Yves Saint Laurent was born on 1st August 1936 in Oran, Algeria, where he spent all his youth.
In 1955, after a period at the Chambre syndicale de la haute couture in Paris, Yves Saint Laurent was introduced by Michel de Brunhoff, then director of Paris Vogue, to Christian Dior, who immediately took him on as his assistant. When Dior died in 1957, Yves Saint Laurent become artistic director of the House of Dior. His first collection, the «Trapèze» collection, presented in January 1958, was an immense success. Called up to do his military service and hospitalised at the Val de Grâce, he was dismissed by the House of Dior in 1960.
In association with Pierre Bergé, whom he had met in 1958, Yves Saint Laurent decided to create his own couture house and his first collection was presented on 29th January 1962 at 30 bis rue Spontini in Paris. They remained there for 12 years during which Yves Saint Laurent invented the modern woman’s wardrobe: the pea-jacket and trenchcoat in 1962, the first tuxedo in 1966, the safari jacket and the first trouser suit in 1967, the first transparent effects and the first jumpsuit in 1968… By making use of male dress codes, he brought women self-assurance, audacity and power whilst preserving their femininity. Wishing to dress all women, not only rich haute couture clients, Yves Saint Laurent opened his Saint Laurent rive gauche boutique in 1966 in Paris, the first ready-to-wear boutique to bear a couturier’s name, thus paving the way to what has today become the fashion world.
From the end of the 1950s and throughout his career Yves Saint Laurent created costumes for theatre, ballet and cinema. He collaborated with Roland Petit, Claude Régy, Jean-Louis Barrault, Luis Buñuel, François Truffaut... and dressed Jean Marais, Zizi Jeanmaire, Arletty, Jeanne Moreau, Isabelle Adjani and Catherine Deneuve, who became a long-standing close friend.
In 1974, Yves Saint Laurent and Pierre Bergé moved the couture house to 5, avenue Marceau in Paris, where Yves Saint Laurent would assert his style.
As early as 1965 Yves Saint Laurent paid tribute to artists in his haute couture collections with the famous Mondrian dresses, then in 1966 with the pop art dresses and in 1967 with his major homage to Africa. In the 1970s he presented his Picasso and Diaghilev collections and tributes to Matisse, Cocteau, Braque, Van Gogh, Apollinaire in the 1980s.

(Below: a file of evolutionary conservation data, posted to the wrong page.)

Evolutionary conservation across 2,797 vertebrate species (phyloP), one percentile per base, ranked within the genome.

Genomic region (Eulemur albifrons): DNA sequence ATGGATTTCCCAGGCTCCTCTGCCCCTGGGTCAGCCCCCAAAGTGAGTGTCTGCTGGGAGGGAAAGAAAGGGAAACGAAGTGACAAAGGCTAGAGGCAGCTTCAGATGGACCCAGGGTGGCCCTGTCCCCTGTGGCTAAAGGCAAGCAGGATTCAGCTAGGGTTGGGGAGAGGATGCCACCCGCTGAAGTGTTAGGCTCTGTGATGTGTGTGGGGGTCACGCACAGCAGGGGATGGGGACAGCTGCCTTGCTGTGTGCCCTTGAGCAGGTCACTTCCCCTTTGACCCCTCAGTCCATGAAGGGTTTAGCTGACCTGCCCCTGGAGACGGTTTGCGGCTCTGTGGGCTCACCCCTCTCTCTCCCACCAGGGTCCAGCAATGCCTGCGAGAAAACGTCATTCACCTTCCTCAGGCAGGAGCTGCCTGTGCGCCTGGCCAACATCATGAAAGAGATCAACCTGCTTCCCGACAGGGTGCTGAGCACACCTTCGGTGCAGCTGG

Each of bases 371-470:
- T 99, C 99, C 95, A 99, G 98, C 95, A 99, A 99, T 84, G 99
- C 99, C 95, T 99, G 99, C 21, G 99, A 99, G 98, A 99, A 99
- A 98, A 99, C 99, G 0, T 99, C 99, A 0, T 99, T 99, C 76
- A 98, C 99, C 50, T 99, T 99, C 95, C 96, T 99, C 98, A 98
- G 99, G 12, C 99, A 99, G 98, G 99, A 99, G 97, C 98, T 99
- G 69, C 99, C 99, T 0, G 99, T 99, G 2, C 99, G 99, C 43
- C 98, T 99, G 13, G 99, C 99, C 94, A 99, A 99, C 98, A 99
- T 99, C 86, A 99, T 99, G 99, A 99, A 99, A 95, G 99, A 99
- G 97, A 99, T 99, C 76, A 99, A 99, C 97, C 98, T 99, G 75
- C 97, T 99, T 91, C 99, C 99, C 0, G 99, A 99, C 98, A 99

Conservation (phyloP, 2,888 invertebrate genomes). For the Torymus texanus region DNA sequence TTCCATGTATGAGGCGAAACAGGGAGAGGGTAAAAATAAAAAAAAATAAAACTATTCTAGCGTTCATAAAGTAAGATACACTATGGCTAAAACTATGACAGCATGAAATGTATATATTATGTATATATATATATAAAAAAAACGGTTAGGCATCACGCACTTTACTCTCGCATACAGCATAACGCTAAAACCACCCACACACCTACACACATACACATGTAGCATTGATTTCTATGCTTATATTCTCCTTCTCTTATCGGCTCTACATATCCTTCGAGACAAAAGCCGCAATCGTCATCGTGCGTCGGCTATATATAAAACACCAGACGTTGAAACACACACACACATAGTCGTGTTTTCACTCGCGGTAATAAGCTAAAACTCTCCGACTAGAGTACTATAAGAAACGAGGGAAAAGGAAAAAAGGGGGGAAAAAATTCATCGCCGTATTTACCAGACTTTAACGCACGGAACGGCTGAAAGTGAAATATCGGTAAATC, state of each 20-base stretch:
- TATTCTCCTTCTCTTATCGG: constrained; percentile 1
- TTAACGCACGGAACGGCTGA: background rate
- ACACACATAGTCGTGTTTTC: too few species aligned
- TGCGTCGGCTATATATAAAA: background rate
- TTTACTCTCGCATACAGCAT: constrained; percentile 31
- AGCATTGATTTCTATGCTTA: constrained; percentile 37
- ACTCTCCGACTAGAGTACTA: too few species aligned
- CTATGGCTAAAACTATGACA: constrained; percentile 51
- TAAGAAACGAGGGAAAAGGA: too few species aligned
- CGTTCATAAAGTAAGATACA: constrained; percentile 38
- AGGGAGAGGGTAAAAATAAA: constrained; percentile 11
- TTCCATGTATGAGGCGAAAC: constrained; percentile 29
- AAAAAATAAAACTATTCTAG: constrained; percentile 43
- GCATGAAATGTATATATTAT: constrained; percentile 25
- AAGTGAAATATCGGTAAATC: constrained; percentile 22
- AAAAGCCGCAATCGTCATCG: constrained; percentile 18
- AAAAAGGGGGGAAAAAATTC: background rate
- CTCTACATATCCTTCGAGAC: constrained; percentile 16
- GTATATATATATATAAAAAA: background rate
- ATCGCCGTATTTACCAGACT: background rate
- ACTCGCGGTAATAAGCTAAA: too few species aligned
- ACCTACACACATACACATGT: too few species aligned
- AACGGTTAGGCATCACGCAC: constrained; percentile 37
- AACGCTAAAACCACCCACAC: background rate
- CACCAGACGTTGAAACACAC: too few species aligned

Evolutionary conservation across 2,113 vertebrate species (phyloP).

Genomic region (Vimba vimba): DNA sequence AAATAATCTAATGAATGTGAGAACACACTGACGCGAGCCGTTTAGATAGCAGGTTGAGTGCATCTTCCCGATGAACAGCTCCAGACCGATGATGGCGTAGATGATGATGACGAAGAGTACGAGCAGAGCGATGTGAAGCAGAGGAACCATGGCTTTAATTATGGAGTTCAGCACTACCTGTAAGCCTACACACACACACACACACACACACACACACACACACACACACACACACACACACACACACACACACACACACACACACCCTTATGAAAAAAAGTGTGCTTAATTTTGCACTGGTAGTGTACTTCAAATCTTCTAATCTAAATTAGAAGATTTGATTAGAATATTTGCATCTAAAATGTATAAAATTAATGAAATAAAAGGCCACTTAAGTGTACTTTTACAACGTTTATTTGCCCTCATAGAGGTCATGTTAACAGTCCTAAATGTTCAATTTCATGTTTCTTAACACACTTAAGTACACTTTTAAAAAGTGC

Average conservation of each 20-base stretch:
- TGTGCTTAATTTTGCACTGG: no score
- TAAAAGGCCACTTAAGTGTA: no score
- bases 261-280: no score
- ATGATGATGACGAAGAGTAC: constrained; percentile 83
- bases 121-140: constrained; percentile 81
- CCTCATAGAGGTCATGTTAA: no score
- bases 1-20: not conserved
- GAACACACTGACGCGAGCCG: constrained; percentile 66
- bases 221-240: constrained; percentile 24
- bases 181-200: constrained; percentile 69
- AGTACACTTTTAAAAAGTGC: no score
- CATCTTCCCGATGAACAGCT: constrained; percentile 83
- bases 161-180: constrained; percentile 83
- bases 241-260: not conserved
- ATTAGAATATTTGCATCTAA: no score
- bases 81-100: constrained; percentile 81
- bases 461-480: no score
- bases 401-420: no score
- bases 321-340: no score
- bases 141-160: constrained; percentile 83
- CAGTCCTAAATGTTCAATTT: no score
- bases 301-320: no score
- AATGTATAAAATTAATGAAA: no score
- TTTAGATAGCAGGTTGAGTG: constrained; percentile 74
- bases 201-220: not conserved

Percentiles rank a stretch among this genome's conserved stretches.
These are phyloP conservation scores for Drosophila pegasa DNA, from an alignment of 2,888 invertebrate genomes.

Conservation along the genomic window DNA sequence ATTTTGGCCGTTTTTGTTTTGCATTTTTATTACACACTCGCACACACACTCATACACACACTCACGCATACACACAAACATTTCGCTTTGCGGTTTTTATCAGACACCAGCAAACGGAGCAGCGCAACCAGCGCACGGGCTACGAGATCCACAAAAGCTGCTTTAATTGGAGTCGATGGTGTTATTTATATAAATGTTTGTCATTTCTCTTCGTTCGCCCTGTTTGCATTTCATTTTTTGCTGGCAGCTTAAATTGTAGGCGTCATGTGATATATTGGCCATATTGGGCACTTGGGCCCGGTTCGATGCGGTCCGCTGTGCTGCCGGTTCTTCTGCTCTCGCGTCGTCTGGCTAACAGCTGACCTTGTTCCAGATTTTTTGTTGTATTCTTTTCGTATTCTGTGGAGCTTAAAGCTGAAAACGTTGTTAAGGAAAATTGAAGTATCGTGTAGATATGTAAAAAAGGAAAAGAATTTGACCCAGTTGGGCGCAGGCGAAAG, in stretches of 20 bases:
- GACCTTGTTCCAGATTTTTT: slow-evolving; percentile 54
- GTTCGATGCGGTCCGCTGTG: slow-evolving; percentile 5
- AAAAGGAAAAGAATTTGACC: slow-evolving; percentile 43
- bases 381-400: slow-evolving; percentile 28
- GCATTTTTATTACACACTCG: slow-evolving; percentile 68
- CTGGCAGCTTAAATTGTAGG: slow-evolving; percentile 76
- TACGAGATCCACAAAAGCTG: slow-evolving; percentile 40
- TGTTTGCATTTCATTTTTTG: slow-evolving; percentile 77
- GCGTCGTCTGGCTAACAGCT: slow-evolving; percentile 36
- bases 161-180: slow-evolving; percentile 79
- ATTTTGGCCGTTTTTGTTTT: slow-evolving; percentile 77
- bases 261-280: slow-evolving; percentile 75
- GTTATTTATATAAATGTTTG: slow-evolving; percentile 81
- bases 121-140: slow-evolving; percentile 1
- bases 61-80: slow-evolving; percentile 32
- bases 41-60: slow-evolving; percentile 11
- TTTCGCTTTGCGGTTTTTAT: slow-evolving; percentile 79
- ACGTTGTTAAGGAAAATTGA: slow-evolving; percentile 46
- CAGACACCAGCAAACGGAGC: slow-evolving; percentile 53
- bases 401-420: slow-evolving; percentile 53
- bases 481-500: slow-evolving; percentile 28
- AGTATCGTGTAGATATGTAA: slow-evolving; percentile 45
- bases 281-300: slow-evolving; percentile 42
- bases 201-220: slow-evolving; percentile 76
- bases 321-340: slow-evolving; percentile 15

Yves Saint Laurent would travel to Marrakech for a fortnight on 1st December and 1st June of each year in order to design his haute couture collections. Morocco, a country he discovered in 1966, was to have a major influence on his work and his colours, as did all his imaginary travels: Japan, India, Russia, China and Spain all provided sources of inspiration for his collections.
In 1983 the New York Metropolitan Museum of Art devoted a retrospective exhibition to the couturier. It was the first time that a living fashion designer had received such an accolade there. Large-scale exhibitions were subsequently held in Beijing, Moscow, Tokyo and, of course, Paris, at the musée des Arts de la mode, in 1986.
In 1998 Yves Saint Laurent presented 300 models on the pitch of the Stade de France on the occasion of the World Cup.
On 7th January 2002 he announced at a press conference that he was ending his career. On 22nd January of the same year, at the Centre Georges-Pompidou, a retrospective show went back over 40 years of creation with over 300 models including his last Spring-Summer 2002 collection.
From then on Yves Saint Laurent devoted his energy to the activities of the Fondation Pierre Bergé-Yves Saint Laurent, which was state-approved on 5th December 2002. Its mission is to conserve 5,000 haute couture garments and 150,000 accessories, sketches and other objects making up the collection, to organise thematic exhibitions on fashion, painting, photography, the decorative arts, etc., and to support cultural and educational activities.
On 10th March 2004, the Foundation opened to the public with an exhibition entitled Yves Saint Laurent, Dialogue avec l’Art, which then travelled to the Caixa Galicia Foundation in Spain in 2007. The Yves Saint Laurent Style retrospective was presented in 2008 at the Fine Arts Museum of Montreal, and then at San Francisco’s de Young Museum.
On 1st June 2008, Yves Saint Laurent passed away at his Paris home in his seventy second year.
In 2010 the Fondation Pierre Bergé – Yves Saint Laurent organised a major retrospective of Yves Saint Laurent’s work at the Petit Palais in Paris. This exhibition which would subsequently travel throughout the world.
To download Yves Saint Laurent's landmarks, click here.
Yves Saint Laurent, 1964
© Maurice Hogenboom